My friend is going through a wait time issue right now. Her family has been quick to blame our system for it. Her cousin (in her mid-20s) had an aneurysm a couple months back, so the entire family went for tests to see if they also had existing aneurysm lying in wait (notice - the entire family went for these tests - anyone of 1st cousin or closer in relationship - as a preventative and on the universal health care dime). My friend does have one - in the same spot. There's a second test that she needs to go for, and it's been scheduled for the fall. She's livid that she has to wait for so long. But here's the thing - the aneurysm is so small that they wouldn't do anything except monitor it. It's half the size of what they consider operable. The test is simply to find out a bit more about it. It's not going to lead to surgery or treatment because it's just not big enough. She'll have another test before that to make sure that it hasn't grown. She'll have tests every 3 months to monitor it for the rest of her life, or until the risk increases. Her brother, on the other hand, has the same aneurysm. But his is very close to operable size. He got scheduled for the second test within a month of the first one, and already has a tentative surgery date for less than a month after that. It's not an issue of universal health care extending the wait time - the docs are making decisions based on level of risk. And her brother will get brain surgery done at no cost to him - as a preventative. The entire family was screened - as a preventative. And at no cost to them. While I understand that she's scared and she wants answers now, she's not waiting because the system is broken. She's waiting because medically, she can wait. Her brother can't wait as long, because his is more advanced, so he's getting in much faster. (Edit to add: they had a cancellation at the hospital where she was scheduled for this test - she got it done two weeks ago)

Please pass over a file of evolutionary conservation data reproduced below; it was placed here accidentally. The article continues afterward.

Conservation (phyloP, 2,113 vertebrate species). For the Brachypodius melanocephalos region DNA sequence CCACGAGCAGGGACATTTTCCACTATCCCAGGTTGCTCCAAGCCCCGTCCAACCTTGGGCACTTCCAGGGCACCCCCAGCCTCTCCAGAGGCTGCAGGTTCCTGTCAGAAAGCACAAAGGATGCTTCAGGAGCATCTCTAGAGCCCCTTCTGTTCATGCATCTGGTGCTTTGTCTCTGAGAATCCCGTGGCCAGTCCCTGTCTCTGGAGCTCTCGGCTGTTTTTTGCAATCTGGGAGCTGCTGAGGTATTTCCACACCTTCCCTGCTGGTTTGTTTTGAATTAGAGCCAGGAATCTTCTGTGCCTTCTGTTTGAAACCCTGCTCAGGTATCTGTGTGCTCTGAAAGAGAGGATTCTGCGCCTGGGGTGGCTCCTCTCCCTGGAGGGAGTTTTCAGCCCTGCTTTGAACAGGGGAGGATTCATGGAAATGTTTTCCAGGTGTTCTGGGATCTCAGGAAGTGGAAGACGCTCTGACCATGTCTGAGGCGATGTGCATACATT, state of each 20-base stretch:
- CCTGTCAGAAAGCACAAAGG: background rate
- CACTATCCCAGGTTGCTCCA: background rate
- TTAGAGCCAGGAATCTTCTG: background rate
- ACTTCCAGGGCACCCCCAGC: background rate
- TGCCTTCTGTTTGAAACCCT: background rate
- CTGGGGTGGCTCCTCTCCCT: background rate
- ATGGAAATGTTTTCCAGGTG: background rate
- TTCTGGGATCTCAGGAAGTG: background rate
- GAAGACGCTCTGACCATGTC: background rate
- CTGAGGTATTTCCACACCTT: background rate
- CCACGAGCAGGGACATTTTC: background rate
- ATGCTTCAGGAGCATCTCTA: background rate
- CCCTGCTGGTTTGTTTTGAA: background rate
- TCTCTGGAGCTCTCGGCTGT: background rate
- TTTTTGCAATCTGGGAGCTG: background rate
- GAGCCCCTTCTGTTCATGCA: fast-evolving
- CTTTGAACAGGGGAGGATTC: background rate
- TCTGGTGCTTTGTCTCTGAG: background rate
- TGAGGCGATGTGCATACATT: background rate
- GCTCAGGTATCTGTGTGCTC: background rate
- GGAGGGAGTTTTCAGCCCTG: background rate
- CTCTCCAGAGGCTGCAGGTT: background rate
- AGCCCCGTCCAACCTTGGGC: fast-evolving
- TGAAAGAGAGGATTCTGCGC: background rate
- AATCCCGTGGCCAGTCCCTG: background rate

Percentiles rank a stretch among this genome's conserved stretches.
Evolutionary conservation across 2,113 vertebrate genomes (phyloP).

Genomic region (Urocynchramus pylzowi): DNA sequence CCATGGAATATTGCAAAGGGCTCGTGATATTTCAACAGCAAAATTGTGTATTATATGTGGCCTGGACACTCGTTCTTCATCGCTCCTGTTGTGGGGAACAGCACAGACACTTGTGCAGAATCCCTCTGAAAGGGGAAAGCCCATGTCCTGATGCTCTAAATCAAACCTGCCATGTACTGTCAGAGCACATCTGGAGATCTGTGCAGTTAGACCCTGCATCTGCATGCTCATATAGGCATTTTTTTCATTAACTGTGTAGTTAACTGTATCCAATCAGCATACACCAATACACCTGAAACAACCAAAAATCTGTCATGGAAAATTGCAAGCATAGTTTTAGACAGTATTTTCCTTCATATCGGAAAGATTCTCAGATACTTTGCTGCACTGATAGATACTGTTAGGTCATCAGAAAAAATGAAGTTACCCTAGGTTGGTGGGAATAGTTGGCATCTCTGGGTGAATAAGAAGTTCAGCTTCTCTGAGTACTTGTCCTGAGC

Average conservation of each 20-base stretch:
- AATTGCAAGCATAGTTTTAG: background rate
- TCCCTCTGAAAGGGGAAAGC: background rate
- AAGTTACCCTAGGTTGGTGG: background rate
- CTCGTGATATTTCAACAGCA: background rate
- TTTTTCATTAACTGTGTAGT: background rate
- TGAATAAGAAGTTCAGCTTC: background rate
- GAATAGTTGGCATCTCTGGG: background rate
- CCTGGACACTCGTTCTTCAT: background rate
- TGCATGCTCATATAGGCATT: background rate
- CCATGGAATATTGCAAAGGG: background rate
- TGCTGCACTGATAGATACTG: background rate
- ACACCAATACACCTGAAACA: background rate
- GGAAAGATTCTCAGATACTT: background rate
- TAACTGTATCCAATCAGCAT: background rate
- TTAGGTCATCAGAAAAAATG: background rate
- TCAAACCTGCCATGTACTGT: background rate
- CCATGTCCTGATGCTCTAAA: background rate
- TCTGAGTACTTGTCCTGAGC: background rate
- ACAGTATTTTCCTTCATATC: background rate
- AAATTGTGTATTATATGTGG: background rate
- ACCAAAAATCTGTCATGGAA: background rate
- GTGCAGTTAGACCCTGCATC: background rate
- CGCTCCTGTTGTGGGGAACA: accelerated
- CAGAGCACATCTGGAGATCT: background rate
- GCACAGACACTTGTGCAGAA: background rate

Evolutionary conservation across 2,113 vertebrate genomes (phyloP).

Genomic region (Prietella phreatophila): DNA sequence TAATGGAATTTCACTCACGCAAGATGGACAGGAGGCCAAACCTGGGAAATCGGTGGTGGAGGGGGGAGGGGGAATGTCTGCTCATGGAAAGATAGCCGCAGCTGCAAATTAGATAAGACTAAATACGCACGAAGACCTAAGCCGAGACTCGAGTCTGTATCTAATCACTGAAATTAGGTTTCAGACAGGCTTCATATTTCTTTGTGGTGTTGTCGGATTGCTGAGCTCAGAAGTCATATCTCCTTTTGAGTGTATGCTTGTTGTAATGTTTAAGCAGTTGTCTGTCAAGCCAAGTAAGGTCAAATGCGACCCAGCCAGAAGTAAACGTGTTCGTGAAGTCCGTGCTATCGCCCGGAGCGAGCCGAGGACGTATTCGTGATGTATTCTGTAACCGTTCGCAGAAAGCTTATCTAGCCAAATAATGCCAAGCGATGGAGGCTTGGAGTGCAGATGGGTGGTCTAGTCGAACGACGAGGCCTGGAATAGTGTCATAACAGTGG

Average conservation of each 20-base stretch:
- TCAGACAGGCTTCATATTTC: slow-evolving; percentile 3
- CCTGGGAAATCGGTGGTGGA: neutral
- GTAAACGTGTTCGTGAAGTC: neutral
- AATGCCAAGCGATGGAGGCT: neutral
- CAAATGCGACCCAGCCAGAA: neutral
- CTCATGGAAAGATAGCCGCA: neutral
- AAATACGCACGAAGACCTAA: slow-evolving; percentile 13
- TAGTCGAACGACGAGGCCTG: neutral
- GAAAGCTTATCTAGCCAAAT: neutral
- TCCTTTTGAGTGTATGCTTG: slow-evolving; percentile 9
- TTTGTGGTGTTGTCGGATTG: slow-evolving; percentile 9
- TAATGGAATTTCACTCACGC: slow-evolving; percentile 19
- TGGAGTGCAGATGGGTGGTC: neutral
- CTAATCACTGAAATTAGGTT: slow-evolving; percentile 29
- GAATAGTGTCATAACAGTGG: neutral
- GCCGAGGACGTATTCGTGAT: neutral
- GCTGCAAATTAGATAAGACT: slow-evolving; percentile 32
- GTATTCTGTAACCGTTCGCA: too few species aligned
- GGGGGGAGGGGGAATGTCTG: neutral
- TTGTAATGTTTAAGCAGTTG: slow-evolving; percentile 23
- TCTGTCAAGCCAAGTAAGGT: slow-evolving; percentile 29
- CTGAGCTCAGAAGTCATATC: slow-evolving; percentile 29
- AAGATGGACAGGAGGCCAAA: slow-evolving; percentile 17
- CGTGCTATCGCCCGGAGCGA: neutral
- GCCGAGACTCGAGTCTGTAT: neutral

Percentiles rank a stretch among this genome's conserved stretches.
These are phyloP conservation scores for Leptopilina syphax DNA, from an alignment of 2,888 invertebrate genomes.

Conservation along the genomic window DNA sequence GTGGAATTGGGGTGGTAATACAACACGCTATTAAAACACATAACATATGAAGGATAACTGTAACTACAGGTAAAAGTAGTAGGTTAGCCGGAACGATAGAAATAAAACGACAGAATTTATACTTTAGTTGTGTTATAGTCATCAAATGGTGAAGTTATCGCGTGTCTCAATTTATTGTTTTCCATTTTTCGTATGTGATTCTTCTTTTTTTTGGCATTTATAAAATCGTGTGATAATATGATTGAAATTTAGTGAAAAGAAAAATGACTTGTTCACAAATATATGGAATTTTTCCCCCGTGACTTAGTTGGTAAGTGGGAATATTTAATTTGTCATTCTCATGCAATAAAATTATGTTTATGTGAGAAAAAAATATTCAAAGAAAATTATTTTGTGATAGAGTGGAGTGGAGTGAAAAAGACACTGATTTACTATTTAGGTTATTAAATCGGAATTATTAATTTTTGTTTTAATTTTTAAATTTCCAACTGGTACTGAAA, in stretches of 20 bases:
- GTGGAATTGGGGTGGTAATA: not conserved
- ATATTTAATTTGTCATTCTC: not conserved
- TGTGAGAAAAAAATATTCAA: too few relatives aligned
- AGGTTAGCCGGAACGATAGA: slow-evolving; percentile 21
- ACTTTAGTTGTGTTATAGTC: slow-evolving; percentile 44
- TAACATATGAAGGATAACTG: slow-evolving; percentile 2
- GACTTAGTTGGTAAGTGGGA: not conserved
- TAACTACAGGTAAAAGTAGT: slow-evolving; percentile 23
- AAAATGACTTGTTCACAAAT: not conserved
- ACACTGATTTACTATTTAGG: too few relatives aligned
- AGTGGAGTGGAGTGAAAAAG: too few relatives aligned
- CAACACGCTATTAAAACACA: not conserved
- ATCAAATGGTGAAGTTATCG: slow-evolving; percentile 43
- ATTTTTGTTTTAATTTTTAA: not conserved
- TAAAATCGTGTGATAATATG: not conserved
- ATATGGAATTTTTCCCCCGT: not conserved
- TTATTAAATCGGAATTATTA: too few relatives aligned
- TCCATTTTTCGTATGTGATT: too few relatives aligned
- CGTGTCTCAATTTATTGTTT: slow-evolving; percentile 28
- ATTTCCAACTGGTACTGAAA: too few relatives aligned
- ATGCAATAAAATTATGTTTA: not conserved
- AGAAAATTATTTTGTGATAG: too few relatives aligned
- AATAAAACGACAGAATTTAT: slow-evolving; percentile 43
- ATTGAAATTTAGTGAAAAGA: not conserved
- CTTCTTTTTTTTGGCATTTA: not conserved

I guess the point of all this is that our doctors and hospitals provide excellent care - and they provide it to everyone, regardless of income. As I said, that's important to me. We also provide a lot of preventative treatment. Many of these preventatives wouldn't happen under a pay system for most people, because they wouldn't spend the money. I like knowing that when a little kid in a poor family is sick, that parents can take them to the doctor without thinking about whether or not they'll be able to pay the bill. And I like that they will have the same treatment options available to them as the multi-millionaire who COULD pay the bill. I get that this is the very reason that some people don't want universal health care in the US. But I've been on the other side of this - I've stayed in hospital and had surgery done at a time when I didn't have much money and wouldn't have had medical insurance if I lived in the US. Under medicare in the US, I would have had to wait until it became a medical emergency to get it dealt with because I couldn't afford to pay for it. I think medical care should be based on need - not on whether or not the patient can afford it.
This "shortage" you cite is more a problem of locale; most of the doctors are in urban centers. The Canadian government is working to create incentives for doctors to follow the need more. BFD.